When I reinstalled Windows 10 on an SSD

tkrotchko

New Member
About a year ago, I reinstalled Windows 10 (fresh install) EFI on an SSD, and I didn't do anything at that time except add the SSD to an M.2 slot (drive 3), and told the windows installer to install Windows there, make it the C: drive. I left the existing drive in as drive 0 to the BIOS and it became the D: drive to the new Windows install.

The only oddity is that Windows 10 now gave me a choice of which windows to boot. So I set the time to 3 seconds and all was well. Now, I always suspected it would always hit the old drive first but I wasn't really sure.

On friday I wanted to upgrade the original drive with something much larger, so I used Partition Assistant to create a simple GFT drive with just two partitions (the small system partition that windows seems to like) and the large "new" D: drive and copied the files over.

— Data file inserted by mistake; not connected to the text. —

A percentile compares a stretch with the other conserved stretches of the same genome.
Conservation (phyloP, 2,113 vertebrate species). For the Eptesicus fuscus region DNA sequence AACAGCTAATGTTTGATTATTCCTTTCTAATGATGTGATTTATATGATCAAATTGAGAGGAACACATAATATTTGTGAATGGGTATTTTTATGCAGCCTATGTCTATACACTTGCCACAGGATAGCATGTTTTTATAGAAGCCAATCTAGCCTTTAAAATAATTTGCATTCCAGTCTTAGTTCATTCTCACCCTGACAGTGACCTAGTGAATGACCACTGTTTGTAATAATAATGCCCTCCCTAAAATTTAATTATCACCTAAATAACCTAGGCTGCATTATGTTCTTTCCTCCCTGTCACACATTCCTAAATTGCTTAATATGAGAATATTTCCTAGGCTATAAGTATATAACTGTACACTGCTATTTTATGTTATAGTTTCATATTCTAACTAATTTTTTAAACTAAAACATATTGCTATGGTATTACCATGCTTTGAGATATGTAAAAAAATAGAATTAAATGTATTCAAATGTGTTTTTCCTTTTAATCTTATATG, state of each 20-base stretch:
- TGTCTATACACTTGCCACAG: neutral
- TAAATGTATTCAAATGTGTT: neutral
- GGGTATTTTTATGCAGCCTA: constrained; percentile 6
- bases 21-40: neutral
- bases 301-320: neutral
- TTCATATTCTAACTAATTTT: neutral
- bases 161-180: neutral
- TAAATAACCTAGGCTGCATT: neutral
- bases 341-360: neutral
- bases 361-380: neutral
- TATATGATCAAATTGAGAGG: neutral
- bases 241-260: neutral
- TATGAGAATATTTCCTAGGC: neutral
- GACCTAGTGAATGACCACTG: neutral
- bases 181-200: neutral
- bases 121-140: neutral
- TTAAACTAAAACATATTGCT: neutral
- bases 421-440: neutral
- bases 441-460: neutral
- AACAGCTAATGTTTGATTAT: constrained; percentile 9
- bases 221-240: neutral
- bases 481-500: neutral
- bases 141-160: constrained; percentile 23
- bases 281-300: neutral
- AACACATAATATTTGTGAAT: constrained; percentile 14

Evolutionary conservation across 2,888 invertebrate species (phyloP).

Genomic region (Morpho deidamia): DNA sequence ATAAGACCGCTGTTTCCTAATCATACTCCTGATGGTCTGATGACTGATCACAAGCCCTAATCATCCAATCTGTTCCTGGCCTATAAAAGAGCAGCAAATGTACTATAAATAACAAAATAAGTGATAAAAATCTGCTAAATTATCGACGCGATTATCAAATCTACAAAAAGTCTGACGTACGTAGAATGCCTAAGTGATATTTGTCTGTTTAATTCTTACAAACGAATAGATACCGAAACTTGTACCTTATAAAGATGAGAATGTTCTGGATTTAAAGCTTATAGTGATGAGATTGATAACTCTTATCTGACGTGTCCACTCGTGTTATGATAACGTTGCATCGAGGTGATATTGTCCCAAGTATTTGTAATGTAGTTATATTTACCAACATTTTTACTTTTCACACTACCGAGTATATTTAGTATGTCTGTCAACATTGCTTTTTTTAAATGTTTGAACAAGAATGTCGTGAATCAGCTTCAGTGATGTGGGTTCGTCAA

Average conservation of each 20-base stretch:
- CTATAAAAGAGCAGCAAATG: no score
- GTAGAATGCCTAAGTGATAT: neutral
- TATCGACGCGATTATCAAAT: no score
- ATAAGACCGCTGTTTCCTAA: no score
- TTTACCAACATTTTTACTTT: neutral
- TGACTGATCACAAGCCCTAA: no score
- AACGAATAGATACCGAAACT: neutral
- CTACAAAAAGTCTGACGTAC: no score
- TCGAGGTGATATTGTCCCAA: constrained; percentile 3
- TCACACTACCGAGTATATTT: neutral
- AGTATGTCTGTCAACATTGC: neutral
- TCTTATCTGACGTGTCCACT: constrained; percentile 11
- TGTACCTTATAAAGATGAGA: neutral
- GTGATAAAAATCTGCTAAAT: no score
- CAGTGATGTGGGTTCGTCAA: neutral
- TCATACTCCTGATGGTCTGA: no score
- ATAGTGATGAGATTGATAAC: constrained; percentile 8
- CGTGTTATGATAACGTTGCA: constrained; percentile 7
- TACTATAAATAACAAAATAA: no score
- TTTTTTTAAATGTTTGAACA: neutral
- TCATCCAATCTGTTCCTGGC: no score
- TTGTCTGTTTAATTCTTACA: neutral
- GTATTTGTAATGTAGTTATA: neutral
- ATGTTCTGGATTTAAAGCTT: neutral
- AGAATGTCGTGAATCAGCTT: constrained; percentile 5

This morning, when I swapped the new drive in place (the old drive safely tucked away), as I suspected, it would not boot. So I swapped the original drive back in and I'm operating.

Now it seems to me that all I really need to do is put the BCD on the SSD and I'd be fine (and remove the original drive), so I discovered your nice utility EasyBCD and fired it up. It warns me that since I'm in EFI mode, that many features are disabled. I've read the warning at EasyBCD and UEFI and I understand in general what limitation it places on me.

I've told that long story to ask a few question:

1) Can I use EasyBCD to simply create a new BCD on SSD (Disk 3) to point to the windows installation on the SSD/C: Drive?
2) Are the EFI warnings from EasyBCD relevant to me?